7 July 2003

Kenya: Rather than Privatise, Why Can't We Reform Water Management?


Nairobi — The regional director of the Intermediate Technology Group, ELIJAH AGEVI, spoke recently to Special Correspondent JOHN MBARIA on the raging debate over whether Kenya should privatise the management of water supply

Why is the debate on the privatisation of water so important?

Water is a fundamental right. The issue of equity comes into the picture - that the poor need water as much as anybody else. The debate should not be an elitist one nor should it ignore the views of the majority of consumers.

There is also a need to take into account what the country should adopt as the best practice. There are examples in the developing world where joint private/public-sector undertakings have been successful, for instance in Brazil.

We also need to take into account the fact that globally, competition for the water supply business is unfair since there are only a handful of multinationals - most of them of French origin - which control over 80 per cent of privatised water.

Is the current opposition to the privatisation of water services justified?

Yes. Given the reality on the ground, I consider the current clamour to privatise not well thought-out. We need to know what private companies would be bringing to the existing supply, apart from claims of being efficient. The government should also realise that a most global private water undertakers will not be interested in providing water infrastructure to the poor without getting tax concessions. With this awareness, the government needs to consider what good it would do the country if public and local private undertakers are provided with these concessions instead.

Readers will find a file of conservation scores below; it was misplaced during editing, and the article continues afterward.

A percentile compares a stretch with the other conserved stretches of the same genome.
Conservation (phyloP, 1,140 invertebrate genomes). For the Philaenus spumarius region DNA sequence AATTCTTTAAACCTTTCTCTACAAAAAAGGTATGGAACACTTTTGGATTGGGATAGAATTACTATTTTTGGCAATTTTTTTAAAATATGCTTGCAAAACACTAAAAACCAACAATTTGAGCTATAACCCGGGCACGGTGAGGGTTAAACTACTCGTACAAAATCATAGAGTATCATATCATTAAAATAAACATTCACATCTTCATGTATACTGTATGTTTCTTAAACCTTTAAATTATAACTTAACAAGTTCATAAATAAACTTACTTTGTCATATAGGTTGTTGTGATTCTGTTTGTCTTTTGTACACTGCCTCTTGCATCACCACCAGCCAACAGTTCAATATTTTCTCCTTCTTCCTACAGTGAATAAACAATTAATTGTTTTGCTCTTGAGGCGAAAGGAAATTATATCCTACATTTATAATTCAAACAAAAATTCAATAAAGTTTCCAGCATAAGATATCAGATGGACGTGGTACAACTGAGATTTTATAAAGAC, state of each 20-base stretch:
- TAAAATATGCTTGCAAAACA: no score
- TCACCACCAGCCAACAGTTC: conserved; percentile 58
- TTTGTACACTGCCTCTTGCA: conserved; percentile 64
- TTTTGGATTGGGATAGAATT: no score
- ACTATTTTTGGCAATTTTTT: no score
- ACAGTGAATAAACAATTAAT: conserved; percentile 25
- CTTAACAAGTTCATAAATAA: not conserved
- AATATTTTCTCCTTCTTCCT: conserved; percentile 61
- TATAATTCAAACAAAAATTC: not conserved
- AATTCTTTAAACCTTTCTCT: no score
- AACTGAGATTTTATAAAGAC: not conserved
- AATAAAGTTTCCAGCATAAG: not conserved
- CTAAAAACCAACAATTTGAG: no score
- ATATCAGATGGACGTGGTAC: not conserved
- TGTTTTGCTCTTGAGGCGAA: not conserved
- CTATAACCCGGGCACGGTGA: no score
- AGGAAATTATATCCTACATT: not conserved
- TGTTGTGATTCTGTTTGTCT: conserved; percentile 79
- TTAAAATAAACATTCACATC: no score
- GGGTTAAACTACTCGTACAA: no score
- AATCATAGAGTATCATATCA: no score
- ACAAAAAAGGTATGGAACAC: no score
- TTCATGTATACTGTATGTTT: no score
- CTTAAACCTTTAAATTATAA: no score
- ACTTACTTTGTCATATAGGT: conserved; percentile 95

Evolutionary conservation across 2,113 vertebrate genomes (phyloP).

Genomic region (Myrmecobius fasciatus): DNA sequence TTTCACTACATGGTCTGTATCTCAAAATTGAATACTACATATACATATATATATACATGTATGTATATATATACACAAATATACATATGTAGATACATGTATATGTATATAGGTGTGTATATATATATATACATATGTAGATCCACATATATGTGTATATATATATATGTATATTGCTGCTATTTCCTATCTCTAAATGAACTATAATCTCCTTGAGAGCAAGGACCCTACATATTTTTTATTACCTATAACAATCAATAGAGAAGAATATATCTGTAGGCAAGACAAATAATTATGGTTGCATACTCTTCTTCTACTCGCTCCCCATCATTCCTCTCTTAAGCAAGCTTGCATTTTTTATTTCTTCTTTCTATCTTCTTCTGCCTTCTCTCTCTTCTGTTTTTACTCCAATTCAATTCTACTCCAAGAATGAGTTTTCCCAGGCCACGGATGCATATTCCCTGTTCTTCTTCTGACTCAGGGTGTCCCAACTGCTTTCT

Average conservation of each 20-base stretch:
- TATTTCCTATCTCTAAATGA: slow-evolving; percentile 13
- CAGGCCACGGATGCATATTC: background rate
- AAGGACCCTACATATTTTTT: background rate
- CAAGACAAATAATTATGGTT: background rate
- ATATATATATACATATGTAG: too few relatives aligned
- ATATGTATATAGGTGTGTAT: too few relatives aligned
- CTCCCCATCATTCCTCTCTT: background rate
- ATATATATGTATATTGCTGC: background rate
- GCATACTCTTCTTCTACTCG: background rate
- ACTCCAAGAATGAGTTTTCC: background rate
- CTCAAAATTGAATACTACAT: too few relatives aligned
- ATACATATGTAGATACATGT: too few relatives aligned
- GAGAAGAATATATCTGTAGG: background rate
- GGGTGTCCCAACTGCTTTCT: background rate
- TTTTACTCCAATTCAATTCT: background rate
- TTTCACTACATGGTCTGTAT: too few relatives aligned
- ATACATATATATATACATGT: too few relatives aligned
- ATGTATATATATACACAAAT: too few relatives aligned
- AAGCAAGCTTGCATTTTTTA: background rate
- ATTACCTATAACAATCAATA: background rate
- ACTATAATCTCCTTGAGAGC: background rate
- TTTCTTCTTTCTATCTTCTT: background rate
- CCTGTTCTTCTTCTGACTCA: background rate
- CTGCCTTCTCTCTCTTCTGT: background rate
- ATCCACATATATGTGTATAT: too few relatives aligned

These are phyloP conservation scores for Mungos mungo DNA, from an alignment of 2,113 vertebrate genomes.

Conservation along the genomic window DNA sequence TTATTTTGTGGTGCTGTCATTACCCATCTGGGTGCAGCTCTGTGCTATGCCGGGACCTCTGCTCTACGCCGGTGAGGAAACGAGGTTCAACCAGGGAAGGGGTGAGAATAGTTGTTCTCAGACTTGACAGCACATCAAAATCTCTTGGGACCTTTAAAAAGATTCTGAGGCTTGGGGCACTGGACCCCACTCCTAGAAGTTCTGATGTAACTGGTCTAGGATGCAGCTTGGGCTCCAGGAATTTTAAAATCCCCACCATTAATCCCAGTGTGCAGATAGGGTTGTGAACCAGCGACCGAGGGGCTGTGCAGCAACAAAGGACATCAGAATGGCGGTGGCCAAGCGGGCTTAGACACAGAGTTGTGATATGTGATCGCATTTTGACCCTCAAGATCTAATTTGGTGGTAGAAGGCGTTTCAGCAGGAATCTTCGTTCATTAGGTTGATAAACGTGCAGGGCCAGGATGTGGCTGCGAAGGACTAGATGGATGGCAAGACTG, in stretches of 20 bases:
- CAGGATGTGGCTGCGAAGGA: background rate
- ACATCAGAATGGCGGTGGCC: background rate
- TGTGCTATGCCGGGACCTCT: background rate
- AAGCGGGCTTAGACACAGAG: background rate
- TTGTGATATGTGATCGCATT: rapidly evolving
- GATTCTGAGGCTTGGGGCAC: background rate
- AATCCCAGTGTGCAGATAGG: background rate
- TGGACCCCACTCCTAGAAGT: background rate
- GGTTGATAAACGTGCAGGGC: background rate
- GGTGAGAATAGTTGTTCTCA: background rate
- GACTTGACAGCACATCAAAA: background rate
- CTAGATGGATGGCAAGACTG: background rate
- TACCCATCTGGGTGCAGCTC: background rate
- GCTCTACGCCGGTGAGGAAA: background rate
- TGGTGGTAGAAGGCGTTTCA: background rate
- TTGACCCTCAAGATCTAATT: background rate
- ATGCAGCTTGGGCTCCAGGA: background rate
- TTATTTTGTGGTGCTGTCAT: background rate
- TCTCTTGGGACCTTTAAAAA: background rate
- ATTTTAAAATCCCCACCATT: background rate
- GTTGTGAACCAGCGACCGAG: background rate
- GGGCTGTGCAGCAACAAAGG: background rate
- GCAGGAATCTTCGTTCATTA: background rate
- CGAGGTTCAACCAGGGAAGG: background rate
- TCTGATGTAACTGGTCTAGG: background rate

Secondly, a lot of water supply and management contracts in the developing world are made in environments of corruption. There are cases in the United States and France where water and sanitation companies have been indicted for engaging in corrupt deals.

But evidence shows that public institutions, be they local authorities or national water corporations, are inefficient and have failed to stop massive waste and illegal connections.

Inefficiency in the supply system, illegal connections and leakages are not enough justification for bringing in multinationals. We can sort out leakages in the supply system without necessarily bringing in a multinational to do it for us. For instance, ensuring efficiency in the meter reading and billing system would not require millions of dollars in investment, but a change of attitude by public officials and members of the public. Why can't we, as citizens, say once and for all that we have had enough of corruption in water supply, since this is what is responsible for shortages?

Then, we also need to decentralise the supply system so that we can have small residential neighbourhoods managing their water supply and billing. We need to give people responsibility in management, to engage them in conservation, water harvesting and in a campaign that would engender in people the need to pay for water and not to collude with meter readers. To me, this is a win-win situation.

The debate should focus on self-regulation in supply and consumption and on how best to conserve the country's water catchment areas.

What lessons can Kenya learn on water management from other developing countries?